FINDING A PATH TO RECONCILIATION: MANDATORY INDIGENOUS LAW, ANISHINAABE PEDAGOGY, AND ACADEMIC FREEDOM
AbstractThe Truth and Reconciliation Commission has called on law schools in Canada to make Indigenous law a mandatory component of legal education. In its final report, the Commission provides the outline of a rationale in support of this call to action. This paper builds on that outline by grounding the Commission’s rationale in the jurisprudence on section 35(1) of the Constitution Act, 1982. Articulating a comprehensive rationale is useful for at least three reasons. First, such a rationale can underpin a response to the claim that a required Indigenous law course lacks value for those students who do not intend to practise Aboriginal law. Second, the format and pedagogy used to teach Indigenous law as a mandatory subject should be informed by the rationale underlying the call to action. Third, this rationale dispels the concern that mandating the study of Indigenous law violates academic freedom.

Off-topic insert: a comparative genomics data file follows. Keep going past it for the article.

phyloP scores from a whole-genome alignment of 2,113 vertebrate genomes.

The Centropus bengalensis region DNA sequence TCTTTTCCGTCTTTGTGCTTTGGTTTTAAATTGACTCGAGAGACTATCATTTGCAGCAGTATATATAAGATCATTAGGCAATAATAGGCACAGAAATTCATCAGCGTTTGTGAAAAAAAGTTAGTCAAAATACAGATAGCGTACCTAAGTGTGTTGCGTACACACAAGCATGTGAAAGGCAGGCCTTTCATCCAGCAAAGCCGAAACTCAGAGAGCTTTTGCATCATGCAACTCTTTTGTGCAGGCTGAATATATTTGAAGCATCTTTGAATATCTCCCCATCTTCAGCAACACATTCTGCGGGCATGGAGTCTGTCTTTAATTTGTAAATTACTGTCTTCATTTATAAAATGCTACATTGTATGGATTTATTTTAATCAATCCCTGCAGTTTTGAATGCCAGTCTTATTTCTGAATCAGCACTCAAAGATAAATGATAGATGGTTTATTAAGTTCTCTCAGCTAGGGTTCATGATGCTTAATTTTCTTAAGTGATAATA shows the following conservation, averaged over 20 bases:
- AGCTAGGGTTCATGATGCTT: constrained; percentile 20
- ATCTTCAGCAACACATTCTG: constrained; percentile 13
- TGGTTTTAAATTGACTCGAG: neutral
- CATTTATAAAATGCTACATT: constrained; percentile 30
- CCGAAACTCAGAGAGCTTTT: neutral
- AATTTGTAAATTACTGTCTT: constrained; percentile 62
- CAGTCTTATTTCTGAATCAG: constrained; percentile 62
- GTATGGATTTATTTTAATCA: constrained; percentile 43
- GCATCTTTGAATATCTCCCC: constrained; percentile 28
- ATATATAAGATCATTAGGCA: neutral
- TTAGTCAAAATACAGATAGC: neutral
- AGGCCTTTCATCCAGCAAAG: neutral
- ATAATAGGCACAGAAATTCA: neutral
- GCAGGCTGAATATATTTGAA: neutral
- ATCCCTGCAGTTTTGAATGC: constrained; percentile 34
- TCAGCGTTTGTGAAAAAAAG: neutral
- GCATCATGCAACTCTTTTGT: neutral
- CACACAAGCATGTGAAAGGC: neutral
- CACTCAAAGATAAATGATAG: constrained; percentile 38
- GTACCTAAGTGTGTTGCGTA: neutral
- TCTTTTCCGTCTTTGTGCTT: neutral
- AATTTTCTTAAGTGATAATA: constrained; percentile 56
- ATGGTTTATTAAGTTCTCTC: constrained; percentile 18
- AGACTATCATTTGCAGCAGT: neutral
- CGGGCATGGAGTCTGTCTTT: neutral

Keywords:Aboriginal Law, University, CBA Legal Futures, “Transforming Legal Education and Training in Cana, 35(1), Academic Freedom, Anishinaabe, Epistemology, Indigenous law, Indigenous Legal Traditions, Mandatory, Pedagogy, Place-based learning, Truth and Reconciliation Commission, Tsilhqot’in
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